snow in Switzerland

I’m in Bern, Switzerland, and will leave tomorrow for Israel.

I’ve wanted to go to Bern since my dear friend, Roland Wegmueller, had a big tumor removed almost a year ago. I thought then that I’d do it on my way to Israel, only the next time I flew east it was to attend my mother’s last days and death. So here I am now. Snow is on the ground and it’s very cold outside.

Yesterday, my dear friends Koho Mello and his wife, Marge Daien Oppliger, and Franziska Schneider, two of whom I work alongside, also came from Zurich and St. Gallen, respectively, and I am so grateful for their efforts. The Wegmueller home, comprising Roland and Barbara, and over the years their children and Barbara’s mother (and Jacino, her dog), seems to have become the Zen Peacemakers’ European 5-star hotel. The beds are firm and the food delicious, but nothing beats the conversation.

It’s hard to maintain international friendships and relations with family, but I can tell you from experience, it can be done. There’s no point in comparing it to what it is to live in the town or even an hour away, but for many years I was able to visit my family in Israel twice a year. When I did work with Israelis and Palestinians I saw them more often, though for shorter times. Before that, especially when I lived in community at ZCNY, I only visited once a year because I didn’t have money and often my parents paid my way.

The closeness is renewed again and again, the laughter and the intimacy, the shared memories and experiences, the language that is ours and ours alone. It’s a delight every time.

Many of us have rough times with our families as we grow up and no one, including me, can say what’s the right behavior.  But in a talk I gave during our last retreat, I talked about cliches. Too many of us live our lives as if they’re cliches. A bird is a bird is a bird, a rock is a rock is a rock, and, of course, there’s Ronald Reagan’s “If you see a tree you’ve seen them all.” I used to laugh and shake my head at that till I realized that, day after day, I don’t gasp with wonder at the miracles called trees; they surround my home, I see them every time I walk around, look out the window, and don’t look twice. Why? Because they’ve become cliches.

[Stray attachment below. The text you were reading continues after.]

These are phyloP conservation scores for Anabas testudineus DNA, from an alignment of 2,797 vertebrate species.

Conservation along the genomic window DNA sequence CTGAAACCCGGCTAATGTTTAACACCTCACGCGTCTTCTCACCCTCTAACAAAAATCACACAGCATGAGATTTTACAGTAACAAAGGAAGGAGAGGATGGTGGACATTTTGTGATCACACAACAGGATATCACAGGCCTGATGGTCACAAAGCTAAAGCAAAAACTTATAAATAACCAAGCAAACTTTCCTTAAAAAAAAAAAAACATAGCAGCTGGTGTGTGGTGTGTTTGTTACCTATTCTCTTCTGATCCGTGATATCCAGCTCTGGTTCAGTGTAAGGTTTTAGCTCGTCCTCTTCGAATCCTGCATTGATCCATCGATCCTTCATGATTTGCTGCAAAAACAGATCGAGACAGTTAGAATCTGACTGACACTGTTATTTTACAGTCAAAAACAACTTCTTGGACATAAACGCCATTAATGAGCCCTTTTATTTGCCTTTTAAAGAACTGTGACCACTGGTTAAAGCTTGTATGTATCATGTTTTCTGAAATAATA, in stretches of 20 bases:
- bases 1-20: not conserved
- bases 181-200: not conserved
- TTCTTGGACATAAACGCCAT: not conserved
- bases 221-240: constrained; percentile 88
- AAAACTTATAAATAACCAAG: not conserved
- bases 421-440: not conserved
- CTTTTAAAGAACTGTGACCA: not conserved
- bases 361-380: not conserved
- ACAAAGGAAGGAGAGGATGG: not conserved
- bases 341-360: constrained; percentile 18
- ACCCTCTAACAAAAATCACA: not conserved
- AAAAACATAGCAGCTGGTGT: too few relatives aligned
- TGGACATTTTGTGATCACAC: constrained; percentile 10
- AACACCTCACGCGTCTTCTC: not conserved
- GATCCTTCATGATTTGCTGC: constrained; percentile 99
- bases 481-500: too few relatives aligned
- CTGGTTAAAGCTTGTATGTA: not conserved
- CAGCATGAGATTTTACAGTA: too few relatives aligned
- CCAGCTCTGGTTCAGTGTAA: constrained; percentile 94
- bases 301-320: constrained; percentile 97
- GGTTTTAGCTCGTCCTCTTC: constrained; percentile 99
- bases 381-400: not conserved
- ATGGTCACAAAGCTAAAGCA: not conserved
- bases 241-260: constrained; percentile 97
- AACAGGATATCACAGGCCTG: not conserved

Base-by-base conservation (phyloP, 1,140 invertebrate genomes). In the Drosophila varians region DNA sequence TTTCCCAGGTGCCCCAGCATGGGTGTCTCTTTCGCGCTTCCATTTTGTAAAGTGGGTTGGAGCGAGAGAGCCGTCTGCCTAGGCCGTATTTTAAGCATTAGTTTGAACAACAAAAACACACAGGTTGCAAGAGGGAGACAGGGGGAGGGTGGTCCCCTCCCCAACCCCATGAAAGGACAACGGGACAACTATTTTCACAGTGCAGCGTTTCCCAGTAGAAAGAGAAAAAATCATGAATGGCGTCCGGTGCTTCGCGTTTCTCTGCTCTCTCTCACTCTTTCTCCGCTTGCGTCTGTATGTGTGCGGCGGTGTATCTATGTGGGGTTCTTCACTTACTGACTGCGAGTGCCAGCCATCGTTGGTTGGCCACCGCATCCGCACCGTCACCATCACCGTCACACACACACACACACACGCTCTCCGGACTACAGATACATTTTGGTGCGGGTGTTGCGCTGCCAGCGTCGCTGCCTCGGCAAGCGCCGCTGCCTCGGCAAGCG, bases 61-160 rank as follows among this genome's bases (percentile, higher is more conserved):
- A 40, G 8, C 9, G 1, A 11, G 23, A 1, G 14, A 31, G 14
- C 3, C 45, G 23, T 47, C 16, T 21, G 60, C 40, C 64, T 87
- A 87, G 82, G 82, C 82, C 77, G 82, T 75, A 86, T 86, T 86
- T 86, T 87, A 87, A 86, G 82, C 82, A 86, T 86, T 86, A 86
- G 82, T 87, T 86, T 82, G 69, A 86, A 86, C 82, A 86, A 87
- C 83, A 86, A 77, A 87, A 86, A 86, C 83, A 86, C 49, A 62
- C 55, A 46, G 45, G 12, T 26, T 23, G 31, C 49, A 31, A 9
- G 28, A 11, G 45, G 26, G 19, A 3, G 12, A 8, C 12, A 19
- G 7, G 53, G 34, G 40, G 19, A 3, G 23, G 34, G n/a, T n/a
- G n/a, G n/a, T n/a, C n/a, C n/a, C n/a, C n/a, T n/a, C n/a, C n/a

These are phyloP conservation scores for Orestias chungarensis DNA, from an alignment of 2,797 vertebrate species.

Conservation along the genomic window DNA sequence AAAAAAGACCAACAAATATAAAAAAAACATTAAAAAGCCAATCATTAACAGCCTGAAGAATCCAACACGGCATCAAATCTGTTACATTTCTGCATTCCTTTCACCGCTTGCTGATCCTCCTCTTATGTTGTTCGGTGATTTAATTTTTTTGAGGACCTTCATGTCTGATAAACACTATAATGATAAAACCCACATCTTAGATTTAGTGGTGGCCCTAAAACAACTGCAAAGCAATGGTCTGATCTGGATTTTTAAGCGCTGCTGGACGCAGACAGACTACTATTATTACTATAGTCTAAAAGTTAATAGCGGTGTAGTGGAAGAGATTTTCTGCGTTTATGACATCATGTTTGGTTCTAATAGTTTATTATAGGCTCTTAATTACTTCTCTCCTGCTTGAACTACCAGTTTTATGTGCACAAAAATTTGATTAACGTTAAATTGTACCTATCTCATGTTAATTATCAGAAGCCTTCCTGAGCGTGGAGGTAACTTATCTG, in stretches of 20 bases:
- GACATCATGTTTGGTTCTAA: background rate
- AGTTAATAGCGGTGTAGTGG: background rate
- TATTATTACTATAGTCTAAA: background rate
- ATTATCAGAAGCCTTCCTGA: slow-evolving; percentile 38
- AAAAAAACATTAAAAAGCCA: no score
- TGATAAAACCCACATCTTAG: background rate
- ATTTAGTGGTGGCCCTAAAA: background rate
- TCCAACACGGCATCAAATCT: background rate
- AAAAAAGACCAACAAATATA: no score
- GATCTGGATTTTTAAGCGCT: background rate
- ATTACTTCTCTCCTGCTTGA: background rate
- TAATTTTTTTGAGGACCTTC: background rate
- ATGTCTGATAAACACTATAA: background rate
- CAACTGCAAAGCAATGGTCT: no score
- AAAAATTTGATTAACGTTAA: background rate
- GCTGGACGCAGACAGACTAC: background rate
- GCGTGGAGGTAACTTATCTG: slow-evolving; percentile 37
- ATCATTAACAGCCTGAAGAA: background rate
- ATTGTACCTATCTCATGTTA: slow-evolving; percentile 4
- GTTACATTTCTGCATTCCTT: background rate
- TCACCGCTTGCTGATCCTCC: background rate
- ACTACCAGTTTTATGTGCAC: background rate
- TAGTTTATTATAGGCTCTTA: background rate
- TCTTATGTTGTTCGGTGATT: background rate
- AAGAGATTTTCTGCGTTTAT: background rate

So do the people around us and the people we once lived with. My father is a father is a father, my mother is a mother is a mother, Bernie is Bernie is Bernie, you’re sure you know them, and they often degenerate into abstract symbols: of abuse, ignorance, bad parenting, whatever. They become cliches.

You know when they’re not cliches? When they die. When they die, especially suddenly as Bernie did, you remember every little thing: the precise moment when he’d go to his bathroom to take his morning baths and put the tub water on, how he sat on the deck in back with his computer on the table and a cigar in his hand, often holding a phone in his other hand. How his hand looked with the wedding ring on it, the moles on his back, every single Hawaiian shirt he wore, every single pair of suspenders, how he’d look up from making coffee at the coffee machine. I remember his smell most of all, it’s as vivid in my nostrils as if he’s still here, lying next to me.

I thought of him while helping Barbara in her kitchen this morning. She remembered, too, how he liked to sit in the back, how relaxed he was, how he loved to carry on with people and share some new ideas as he waved the eternal cigar back and forth, smoke signals rising in the Swiss air.

He died and stopped being a cliché.

For others, especially as the years go by, he may well become a symbol of the confluence of Zen and taking action in the world, but I fight against that privately. I hold on to the details of the man as long as I can, as closely as I can, like long-held secrets. In the details, I feel, he’s mine, all mine.

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